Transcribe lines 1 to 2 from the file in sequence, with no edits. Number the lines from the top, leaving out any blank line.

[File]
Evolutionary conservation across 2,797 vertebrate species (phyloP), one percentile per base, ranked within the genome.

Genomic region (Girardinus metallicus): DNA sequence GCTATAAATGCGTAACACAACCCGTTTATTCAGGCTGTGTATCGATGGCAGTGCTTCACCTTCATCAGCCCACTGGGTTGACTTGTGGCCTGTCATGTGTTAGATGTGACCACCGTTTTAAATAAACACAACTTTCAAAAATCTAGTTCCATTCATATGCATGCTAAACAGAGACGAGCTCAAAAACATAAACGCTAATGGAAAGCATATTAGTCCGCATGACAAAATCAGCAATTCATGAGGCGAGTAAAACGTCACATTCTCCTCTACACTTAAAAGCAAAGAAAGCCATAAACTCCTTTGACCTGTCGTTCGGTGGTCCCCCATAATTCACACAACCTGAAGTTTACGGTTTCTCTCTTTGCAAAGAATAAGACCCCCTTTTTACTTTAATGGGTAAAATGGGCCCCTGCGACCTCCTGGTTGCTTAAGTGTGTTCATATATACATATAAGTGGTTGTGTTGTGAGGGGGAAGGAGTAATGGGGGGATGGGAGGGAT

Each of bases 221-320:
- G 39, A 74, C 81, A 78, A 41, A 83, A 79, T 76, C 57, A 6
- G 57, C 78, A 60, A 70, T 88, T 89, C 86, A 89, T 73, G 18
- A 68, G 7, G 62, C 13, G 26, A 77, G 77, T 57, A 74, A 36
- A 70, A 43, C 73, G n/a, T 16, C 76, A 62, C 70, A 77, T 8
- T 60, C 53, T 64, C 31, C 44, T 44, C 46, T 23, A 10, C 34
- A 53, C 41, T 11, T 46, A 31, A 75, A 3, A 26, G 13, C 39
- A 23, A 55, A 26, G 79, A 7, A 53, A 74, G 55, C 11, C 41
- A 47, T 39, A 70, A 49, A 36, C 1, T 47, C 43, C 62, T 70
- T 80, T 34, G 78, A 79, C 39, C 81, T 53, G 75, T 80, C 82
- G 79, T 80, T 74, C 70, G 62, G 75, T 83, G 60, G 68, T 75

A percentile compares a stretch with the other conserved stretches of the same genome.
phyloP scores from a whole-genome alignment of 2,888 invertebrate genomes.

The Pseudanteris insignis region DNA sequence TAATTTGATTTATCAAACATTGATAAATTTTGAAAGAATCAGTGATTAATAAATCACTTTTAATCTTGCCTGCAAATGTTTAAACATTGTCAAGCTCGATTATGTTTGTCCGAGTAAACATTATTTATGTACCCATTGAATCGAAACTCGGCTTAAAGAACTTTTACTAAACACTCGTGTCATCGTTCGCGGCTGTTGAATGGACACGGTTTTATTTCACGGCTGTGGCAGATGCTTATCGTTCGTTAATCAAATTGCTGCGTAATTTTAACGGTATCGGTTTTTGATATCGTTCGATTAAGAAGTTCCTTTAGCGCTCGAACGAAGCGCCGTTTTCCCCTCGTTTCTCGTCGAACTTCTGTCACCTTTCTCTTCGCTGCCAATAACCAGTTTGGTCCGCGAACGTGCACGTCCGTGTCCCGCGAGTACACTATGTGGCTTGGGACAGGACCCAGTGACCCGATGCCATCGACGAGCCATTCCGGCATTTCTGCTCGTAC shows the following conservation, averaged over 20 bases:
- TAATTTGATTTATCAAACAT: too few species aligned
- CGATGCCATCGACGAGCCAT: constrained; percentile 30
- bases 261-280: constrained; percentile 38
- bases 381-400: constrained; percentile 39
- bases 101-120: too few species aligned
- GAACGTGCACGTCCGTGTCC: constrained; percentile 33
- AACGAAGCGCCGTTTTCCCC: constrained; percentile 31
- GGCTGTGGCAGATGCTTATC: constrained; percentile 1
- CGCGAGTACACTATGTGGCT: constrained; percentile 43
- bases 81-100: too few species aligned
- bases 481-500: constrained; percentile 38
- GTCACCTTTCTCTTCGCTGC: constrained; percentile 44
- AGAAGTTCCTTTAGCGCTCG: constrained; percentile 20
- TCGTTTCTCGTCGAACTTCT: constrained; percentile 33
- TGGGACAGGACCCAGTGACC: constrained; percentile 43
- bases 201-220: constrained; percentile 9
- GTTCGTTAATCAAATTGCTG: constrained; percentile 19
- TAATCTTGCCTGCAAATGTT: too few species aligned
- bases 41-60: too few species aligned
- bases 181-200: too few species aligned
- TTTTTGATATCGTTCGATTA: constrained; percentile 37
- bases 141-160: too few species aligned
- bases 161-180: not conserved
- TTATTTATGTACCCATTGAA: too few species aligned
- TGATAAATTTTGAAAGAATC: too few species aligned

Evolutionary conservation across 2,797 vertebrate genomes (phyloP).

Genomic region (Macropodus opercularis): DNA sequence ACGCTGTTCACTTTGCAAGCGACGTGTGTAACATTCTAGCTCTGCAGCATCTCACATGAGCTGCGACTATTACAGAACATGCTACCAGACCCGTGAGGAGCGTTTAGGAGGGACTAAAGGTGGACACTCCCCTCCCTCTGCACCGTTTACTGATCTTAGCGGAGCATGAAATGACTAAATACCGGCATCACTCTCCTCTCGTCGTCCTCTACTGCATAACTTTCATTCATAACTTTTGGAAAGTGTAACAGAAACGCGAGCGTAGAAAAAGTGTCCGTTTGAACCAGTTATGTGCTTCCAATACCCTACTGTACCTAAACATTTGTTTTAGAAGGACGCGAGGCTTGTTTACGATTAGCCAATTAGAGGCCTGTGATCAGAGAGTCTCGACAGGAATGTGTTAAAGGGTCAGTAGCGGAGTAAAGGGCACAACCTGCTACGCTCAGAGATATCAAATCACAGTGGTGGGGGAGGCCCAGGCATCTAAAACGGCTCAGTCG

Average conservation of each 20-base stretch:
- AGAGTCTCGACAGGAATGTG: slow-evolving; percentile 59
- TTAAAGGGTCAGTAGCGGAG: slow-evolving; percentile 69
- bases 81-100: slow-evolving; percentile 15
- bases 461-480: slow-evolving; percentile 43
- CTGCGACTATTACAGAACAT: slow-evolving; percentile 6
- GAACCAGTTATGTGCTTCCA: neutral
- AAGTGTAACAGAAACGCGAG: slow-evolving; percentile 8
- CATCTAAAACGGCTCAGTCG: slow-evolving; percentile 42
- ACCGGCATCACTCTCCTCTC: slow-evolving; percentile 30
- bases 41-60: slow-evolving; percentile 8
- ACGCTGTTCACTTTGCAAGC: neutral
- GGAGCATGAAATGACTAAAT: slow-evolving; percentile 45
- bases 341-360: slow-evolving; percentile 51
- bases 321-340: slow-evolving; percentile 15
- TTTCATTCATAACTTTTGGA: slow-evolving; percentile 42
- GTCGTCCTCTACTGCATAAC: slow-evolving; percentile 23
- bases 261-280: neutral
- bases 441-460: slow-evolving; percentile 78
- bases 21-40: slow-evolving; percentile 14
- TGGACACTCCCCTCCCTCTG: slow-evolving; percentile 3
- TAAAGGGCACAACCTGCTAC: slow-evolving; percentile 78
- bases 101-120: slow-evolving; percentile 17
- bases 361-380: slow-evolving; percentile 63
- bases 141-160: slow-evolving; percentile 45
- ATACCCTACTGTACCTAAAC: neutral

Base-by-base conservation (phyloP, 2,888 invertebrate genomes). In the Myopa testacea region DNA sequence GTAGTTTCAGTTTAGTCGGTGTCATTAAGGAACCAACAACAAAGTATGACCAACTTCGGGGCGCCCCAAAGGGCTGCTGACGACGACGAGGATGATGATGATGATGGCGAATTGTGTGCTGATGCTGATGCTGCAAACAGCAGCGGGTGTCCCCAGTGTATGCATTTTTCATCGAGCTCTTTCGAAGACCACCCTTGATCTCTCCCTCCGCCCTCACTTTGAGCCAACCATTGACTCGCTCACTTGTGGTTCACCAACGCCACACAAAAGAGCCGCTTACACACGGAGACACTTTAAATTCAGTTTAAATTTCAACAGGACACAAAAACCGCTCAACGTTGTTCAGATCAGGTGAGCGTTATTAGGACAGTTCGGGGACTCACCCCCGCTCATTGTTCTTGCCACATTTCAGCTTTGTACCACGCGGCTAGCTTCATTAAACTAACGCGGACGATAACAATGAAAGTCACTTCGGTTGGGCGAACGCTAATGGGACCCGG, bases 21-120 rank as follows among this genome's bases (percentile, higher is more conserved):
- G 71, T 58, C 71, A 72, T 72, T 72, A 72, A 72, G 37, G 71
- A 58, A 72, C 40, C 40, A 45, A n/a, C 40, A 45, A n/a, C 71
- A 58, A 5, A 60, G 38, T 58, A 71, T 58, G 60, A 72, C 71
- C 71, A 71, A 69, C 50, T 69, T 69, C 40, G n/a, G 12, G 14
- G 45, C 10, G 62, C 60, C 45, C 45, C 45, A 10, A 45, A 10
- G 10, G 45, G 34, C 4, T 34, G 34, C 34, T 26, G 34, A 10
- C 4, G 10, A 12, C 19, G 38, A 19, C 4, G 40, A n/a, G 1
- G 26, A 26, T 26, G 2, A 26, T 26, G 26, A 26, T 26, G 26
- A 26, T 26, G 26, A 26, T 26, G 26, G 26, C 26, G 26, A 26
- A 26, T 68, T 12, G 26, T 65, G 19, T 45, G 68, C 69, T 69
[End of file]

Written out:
Evolutionary conservation across 2,797 vertebrate species (phyloP), one percentile per base, ranked within the genome.

Genomic region (Girardinus metallicus): DNA sequence GCTATAAATGCGTAACACAACCCGTTTATTCAGGCTGTGTATCGATGGCAGTGCTTCACCTTCATCAGCCCACTGGGTTGACTTGTGGCCTGTCATGTGTTAGATGTGACCACCGTTTTAAATAAACACAACTTTCAAAAATCTAGTTCCATTCATATGCATGCTAAACAGAGACGAGCTCAAAAACATAAACGCTAATGGAAAGCATATTAGTCCGCATGACAAAATCAGCAATTCATGAGGCGAGTAAAACGTCACATTCTCCTCTACACTTAAAAGCAAAGAAAGCCATAAACTCCTTTGACCTGTCGTTCGGTGGTCCCCCATAATTCACACAACCTGAAGTTTACGGTTTCTCTCTTTGCAAAGAATAAGACCCCCTTTTTACTTTAATGGGTAAAATGGGCCCCTGCGACCTCCTGGTTGCTTAAGTGTGTTCATATATACATATAAGTGGTTGTGTTGTGAGGGGGAAGGAGTAATGGGGGGATGGGAGGGAT